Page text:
I cannot rest from travel: I will drinkLife to the lees: All times I have enjoy’dGreatly, have suffer’d greatly, both with thoseThat loved me, and alone, on shore, and whenThro’ scudding drifts the rainy HyadesVext the dim sea: I am become a name;For always roaming with a hungry heartMuch have I seen and known; cities of menAnd manners, climates, councils, governments,Myself not least, but honour’d of them all;And drunk delight of battle with my peers,Far on the ringing plains of windy Troy.
When he says ‘I am a become a name’ he means ‘I’m famous’. This is a point where, say, working in an addiction unit with three older men in recovery from serious, life threatening addictions, I would try to relate the poem to recognisable contemporary characters. Mentioning David Beckham anywhere in Liverpool will raise hoots of derision, so that might be a good ice-breaker – David Beckham is a ‘name’ and if he doesn’t have football to be seen to be good at, what is he? Sells undies, doesnt he? one of the men will say. Scent, innit?
Ok – let’s be serious, I’ll say. what about Stevie G? He’s not a brand man like Beckham – his life, his name has been totally about football. How is he going to be himself without it? What’s he going to do?
We’ll talk about Beckham or Steven Gerrard for awhile, and one of the men might speak about what happened when he was made redundant but at some point, I, or one of the men, will say, let’s get back on with the poem. Back to the text. And at the point, we’ll go back to thinking about Ulysses.
We’ll go back with our minds primed with models we know. We’ll be more ready to think about Ulysses predicament. We’ll read ‘for always roaming with a hungry heart’ and I hope someone in the group will know the Bruce Springsteen song, because that too will give us a connection. We might even sing it! But then we will go back – again – to the poem.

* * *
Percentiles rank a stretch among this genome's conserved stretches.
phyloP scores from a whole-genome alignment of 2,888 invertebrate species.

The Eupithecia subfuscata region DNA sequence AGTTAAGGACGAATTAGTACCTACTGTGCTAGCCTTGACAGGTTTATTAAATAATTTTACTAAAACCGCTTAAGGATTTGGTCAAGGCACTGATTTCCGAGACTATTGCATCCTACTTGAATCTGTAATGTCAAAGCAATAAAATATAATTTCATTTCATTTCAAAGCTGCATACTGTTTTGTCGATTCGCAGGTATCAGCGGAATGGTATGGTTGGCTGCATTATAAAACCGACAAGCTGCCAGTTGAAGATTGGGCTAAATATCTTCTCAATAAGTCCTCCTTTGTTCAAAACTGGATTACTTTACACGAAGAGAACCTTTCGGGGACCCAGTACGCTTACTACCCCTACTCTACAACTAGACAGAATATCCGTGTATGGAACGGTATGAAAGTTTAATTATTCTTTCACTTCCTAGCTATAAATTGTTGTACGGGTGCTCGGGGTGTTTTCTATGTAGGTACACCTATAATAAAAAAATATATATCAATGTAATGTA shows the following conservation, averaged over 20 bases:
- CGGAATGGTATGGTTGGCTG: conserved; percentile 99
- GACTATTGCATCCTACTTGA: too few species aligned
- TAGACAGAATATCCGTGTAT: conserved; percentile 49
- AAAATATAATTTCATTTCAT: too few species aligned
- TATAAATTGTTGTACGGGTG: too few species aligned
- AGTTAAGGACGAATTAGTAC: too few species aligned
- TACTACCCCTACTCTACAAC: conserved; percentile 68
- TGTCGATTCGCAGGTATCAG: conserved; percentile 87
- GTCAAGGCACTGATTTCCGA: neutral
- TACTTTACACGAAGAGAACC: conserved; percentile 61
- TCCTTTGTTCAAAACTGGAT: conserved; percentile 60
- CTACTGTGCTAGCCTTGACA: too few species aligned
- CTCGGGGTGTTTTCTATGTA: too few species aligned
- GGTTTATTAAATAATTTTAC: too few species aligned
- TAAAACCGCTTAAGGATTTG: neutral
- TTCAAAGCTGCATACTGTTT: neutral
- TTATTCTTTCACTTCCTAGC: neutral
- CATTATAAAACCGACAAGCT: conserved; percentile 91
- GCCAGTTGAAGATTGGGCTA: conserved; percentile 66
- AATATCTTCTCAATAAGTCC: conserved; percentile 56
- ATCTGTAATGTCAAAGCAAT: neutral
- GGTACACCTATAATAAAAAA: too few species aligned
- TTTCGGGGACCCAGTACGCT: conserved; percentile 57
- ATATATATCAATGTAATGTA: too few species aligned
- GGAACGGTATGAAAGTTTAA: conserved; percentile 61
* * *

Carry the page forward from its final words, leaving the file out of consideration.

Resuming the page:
What’s the mantra: back to the text!
Much have I seen and known; cities of menAnd manners, climates, councils, governments,Myself not least, but honour’d of them all;And drunk delight of battle with my peers,Far on the ringing plains of windy Troy.
Here’s Ulysses remembering his life as a professional ( we think of Steven Gerrard and his shirts and trophies…) Ulysses ‘job’ was explorer, statesman, soldier…and in all these roles, he was the best, ‘honour’d of them all’. Everyone will know someone who was ‘honour’d of them all’, really good at whatever it was they did, the master craftsman who teased you in your apprenticeship but could paint a Georgian window frame steady-handed, the calm and fearless boss of the fire-fighters crew, Tommy the union man at Lime Street. To make the old poem real we have to be able to connect it to real lives, to real experience. Only later, when people do this automatically, can we try to do more abstract literary reading (but I never want to do that myself, I like staying in the every day reality).
What’s hard is constantly making the connection to ordinary reality and to complex language. Here, in these lines, I’d be concentrating on the music, the rhythm of Ulysses’ voice. I’d be getting my three men to pretend to be great Greek warriors heavy in bronze armour and saying these lines. Read them aloud!
Myself not least, but honour’d of them all;And drunk delight of battle with my peers,Far on the ringing plains of windy Troy.
I am a part of all that I have met;Yet all experience is an arch wherethro’Gleams that untravell’d world whose margin fadesFor ever and forever when I move.
Next bit is brilliant, but out of time for today… what a pity!